On 2016-05-20 22:55, Erik Huelsmann wrote:
> Hi Marjan,
> On Fri, May 20, 2016 at 5:02 PM, Marjanw <..hidden.. <mailto:..hidden..>> wrote:
> Hi all,
> I think this discussion demonstrates there are different types of users.
> We simply have to admit that!
> Absolutely! I'm the last one to deny so. However, there are some things that can't be left to the
> user as a choice: if people want to use their browsers with unsafe encryption, Google and Firefox
> now won't let them anymore. The same applies to GPG which will soon be removing (or maybe has
> already removed) support for known-insecure algorithms. Shooting oneself in the foot that way isn't
> supported any more.
Comparing a different practices to insecure algorithms is inappropriate.
Nobody wants insecure encryption. (Well goverments do actually.)
Different workflows may be necessary however to accommodate our users.
Not all of us are working for big multi-national companies.
I don't know if there have ever been done an inquiry about usage of LSMB.
If not it might be a good idea to organize such an inquiry.
I guess LSMB is very often used for small firms.
In my personal case I don't need GAAP at all.
In Belgium if your revenues are less than 500.000 Euro it isn't even required
to use a double accounting system!
So demands may vary a lot.
> My point: The functionalities we offer should be in line with the requirements that our users have
> *as well as* the requirements that our users *should* have (e.g. universal legal and auditing
> requirements). Our users are very often not accounting professionals and like the encryption
> software users (who 99% will not be algorithm savvy), I think it's our role to help them not to
> shoot themselves in the foot.
> Open Source software is all about freedom.
> True. It's about the freedom to own your own software and modify it to suit your needs. The
> LedgerSMB project whole-heartily supports that concept: we're giving - free as in speech *and* free
> as in beer - to the community the software that volunteers have invested years of their life in -
> mostly without compensation of any kind (i.e. without being paid for it by anyone).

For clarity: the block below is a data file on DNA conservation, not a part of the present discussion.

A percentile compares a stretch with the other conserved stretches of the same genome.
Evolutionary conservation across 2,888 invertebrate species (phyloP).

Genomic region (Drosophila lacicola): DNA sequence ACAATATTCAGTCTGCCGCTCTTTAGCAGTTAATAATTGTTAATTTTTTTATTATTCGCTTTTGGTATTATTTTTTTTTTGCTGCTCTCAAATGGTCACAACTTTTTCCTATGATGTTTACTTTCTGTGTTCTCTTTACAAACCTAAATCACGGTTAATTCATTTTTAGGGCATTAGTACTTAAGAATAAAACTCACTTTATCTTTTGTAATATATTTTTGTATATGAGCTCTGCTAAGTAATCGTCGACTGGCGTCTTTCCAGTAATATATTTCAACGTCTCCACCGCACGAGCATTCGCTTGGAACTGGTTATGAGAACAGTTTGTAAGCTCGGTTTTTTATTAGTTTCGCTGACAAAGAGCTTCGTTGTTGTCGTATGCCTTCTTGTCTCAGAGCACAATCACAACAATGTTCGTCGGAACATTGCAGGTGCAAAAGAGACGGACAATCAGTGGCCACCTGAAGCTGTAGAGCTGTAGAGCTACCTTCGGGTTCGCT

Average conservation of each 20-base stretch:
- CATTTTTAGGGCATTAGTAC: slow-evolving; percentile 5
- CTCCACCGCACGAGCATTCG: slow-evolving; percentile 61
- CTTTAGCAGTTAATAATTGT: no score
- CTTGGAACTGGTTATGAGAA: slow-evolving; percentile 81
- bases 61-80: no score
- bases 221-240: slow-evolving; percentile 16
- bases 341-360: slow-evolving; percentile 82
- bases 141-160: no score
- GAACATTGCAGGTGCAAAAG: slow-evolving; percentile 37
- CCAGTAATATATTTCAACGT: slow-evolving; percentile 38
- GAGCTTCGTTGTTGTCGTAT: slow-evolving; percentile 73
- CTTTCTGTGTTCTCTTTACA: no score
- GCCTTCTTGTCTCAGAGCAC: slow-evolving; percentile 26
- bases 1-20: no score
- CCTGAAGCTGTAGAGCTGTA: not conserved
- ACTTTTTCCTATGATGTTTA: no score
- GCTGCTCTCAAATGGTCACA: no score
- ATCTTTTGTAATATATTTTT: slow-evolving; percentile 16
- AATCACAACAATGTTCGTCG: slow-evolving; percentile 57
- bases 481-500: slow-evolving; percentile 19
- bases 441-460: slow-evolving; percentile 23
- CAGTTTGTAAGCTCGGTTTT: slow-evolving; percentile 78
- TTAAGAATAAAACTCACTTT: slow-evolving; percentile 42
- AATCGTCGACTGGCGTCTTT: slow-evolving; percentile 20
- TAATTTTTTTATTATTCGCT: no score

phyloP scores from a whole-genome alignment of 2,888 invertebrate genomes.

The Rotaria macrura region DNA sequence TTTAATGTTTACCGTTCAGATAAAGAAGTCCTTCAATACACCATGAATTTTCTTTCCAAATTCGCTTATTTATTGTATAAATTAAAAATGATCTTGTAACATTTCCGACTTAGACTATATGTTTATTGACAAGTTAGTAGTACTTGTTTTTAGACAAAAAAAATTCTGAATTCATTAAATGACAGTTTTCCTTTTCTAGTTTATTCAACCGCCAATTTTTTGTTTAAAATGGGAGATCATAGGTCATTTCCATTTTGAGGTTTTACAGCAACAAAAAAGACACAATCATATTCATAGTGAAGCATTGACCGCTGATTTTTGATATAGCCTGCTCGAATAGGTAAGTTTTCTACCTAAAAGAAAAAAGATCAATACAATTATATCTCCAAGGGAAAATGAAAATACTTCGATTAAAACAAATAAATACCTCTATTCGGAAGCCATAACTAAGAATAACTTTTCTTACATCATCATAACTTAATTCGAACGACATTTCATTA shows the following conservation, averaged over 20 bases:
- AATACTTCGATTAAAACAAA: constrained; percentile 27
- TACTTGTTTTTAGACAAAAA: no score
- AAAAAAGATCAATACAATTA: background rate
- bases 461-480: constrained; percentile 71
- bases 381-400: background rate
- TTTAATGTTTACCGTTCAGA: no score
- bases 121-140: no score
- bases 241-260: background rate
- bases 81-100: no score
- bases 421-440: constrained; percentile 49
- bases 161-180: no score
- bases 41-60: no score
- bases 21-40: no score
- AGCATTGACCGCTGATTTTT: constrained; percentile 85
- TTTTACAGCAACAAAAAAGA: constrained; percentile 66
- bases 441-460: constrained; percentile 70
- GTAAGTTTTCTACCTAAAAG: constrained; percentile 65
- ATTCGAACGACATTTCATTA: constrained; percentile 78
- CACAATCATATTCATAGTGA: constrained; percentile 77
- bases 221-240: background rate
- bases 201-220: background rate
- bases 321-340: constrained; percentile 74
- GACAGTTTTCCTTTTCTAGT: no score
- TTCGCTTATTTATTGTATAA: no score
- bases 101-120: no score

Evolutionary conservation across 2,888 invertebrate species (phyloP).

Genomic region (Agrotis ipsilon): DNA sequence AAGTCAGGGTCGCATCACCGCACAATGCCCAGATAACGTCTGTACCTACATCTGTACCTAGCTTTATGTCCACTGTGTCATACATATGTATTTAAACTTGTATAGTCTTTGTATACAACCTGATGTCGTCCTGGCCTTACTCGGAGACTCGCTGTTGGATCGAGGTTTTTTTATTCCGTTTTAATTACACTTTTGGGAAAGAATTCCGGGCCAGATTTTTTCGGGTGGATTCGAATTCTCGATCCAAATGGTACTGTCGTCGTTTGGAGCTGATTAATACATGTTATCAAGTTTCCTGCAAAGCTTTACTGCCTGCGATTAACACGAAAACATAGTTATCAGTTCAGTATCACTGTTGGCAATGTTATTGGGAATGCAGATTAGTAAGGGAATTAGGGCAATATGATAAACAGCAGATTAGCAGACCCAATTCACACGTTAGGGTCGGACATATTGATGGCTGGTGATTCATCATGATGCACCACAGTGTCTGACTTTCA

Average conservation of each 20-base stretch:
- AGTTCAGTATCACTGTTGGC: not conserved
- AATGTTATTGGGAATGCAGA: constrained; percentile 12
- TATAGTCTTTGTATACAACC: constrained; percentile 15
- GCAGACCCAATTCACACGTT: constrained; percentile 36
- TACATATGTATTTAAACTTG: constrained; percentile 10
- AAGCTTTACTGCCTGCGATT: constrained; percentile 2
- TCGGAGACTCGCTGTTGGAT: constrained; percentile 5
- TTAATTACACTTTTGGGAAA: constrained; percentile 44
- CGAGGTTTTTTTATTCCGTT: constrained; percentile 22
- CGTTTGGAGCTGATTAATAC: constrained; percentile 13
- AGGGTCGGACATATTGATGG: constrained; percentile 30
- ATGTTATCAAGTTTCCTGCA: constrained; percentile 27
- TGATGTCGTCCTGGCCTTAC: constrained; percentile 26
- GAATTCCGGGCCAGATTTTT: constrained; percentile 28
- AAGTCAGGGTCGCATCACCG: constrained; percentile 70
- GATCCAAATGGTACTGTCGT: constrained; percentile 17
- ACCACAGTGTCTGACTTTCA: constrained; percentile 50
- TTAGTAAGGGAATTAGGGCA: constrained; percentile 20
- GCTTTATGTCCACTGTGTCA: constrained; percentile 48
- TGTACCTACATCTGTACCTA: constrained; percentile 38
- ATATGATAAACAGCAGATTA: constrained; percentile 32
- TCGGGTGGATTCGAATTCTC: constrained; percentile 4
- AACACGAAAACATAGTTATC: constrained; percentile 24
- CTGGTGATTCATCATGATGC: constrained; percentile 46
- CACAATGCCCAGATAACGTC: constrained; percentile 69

I acknowledge that!
It's great that there are people in this world, which volunteer without strings
to make our world better. Thank you!
> Freedom is an important drive for many of us to use Open Source software.
> Yup. Same here. Although I can't help the feeling that for many people the fact that a lot of FOSS
> is 'free as in beer' remains an important property of the software.
> Restricting freedom will make users unhappy.
> Maybe. Can you say in what way LedgerSMB's development team doesn't abide by the Open Source
> movement's ideas according to your opinion?
> In the end they will vote by their feet.
> Why? They got the freedom they were promised! They can even edit the sources themselves which will
> allow them to do the foot-shooting, after all?
Do you want this discussion to end in a fork?
> So I think the only satisfactory solution will be to offer our users the freedom to choose.
> If we have users, which feel they need some form of editing, deleting/redoing a transaction,
> and this is technically possible, we should not restrict them from doing that.
> I disagree for several reasons:
> * encryption software won't offer you the option to use insecure algorithms and we should not
> offer methods that are legally or ethically banned
Not appropriate here, see above.
> * in this specific case, there's really no easy way to correctly implement this in our current
> code base
Ok, users will understand this.
There may be technical arguments why it is not possible to implement a requested function (now).
> * more options bear a maintenance cost to the development team *and* make the program harder to
> configure and understand for users -- we should not think lightly of introducing new options
Sure, I gree. We should think thoroughly before adding new functionality.
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